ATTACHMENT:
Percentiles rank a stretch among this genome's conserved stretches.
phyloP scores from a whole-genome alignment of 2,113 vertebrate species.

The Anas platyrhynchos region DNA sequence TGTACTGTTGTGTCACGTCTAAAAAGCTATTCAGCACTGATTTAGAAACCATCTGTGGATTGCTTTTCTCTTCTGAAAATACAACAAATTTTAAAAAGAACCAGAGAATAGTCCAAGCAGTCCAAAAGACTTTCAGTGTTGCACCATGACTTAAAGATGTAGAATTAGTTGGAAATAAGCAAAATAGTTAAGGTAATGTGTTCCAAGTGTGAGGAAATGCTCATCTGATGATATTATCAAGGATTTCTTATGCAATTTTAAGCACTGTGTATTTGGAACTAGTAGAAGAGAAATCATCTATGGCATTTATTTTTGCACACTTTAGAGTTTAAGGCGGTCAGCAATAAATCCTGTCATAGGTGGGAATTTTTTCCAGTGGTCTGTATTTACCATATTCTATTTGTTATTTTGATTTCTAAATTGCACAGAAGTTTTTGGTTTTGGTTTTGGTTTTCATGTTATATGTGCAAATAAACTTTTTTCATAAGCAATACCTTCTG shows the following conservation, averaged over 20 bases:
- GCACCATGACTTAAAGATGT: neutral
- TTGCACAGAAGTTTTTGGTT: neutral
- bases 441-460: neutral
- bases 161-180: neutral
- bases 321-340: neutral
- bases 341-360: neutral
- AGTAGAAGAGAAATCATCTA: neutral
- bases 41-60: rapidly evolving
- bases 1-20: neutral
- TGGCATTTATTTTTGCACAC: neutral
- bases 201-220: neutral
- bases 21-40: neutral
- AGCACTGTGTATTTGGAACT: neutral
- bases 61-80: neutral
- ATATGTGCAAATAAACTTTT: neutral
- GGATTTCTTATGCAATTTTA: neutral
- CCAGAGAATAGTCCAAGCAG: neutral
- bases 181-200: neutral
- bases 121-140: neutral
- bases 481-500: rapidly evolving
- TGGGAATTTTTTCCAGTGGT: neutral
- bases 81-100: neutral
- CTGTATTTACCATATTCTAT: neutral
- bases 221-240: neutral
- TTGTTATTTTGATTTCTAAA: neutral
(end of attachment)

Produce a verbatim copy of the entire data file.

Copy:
Percentiles rank a stretch among this genome's conserved stretches.
phyloP scores from a whole-genome alignment of 2,113 vertebrate species.

The Anas platyrhynchos region DNA sequence TGTACTGTTGTGTCACGTCTAAAAAGCTATTCAGCACTGATTTAGAAACCATCTGTGGATTGCTTTTCTCTTCTGAAAATACAACAAATTTTAAAAAGAACCAGAGAATAGTCCAAGCAGTCCAAAAGACTTTCAGTGTTGCACCATGACTTAAAGATGTAGAATTAGTTGGAAATAAGCAAAATAGTTAAGGTAATGTGTTCCAAGTGTGAGGAAATGCTCATCTGATGATATTATCAAGGATTTCTTATGCAATTTTAAGCACTGTGTATTTGGAACTAGTAGAAGAGAAATCATCTATGGCATTTATTTTTGCACACTTTAGAGTTTAAGGCGGTCAGCAATAAATCCTGTCATAGGTGGGAATTTTTTCCAGTGGTCTGTATTTACCATATTCTATTTGTTATTTTGATTTCTAAATTGCACAGAAGTTTTTGGTTTTGGTTTTGGTTTTCATGTTATATGTGCAAATAAACTTTTTTCATAAGCAATACCTTCTG shows the following conservation, averaged over 20 bases:
- GCACCATGACTTAAAGATGT: neutral
- TTGCACAGAAGTTTTTGGTT: neutral
- bases 441-460: neutral
- bases 161-180: neutral
- bases 321-340: neutral
- bases 341-360: neutral
- AGTAGAAGAGAAATCATCTA: neutral
- bases 41-60: rapidly evolving
- bases 1-20: neutral
- TGGCATTTATTTTTGCACAC: neutral
- bases 201-220: neutral
- bases 21-40: neutral
- AGCACTGTGTATTTGGAACT: neutral
- bases 61-80: neutral
- ATATGTGCAAATAAACTTTT: neutral
- GGATTTCTTATGCAATTTTA: neutral
- CCAGAGAATAGTCCAAGCAG: neutral
- bases 181-200: neutral
- bases 121-140: neutral
- bases 481-500: rapidly evolving
- TGGGAATTTTTTCCAGTGGT: neutral
- bases 81-100: neutral
- CTGTATTTACCATATTCTAT: neutral
- bases 221-240: neutral
- TTGTTATTTTGATTTCTAAA: neutral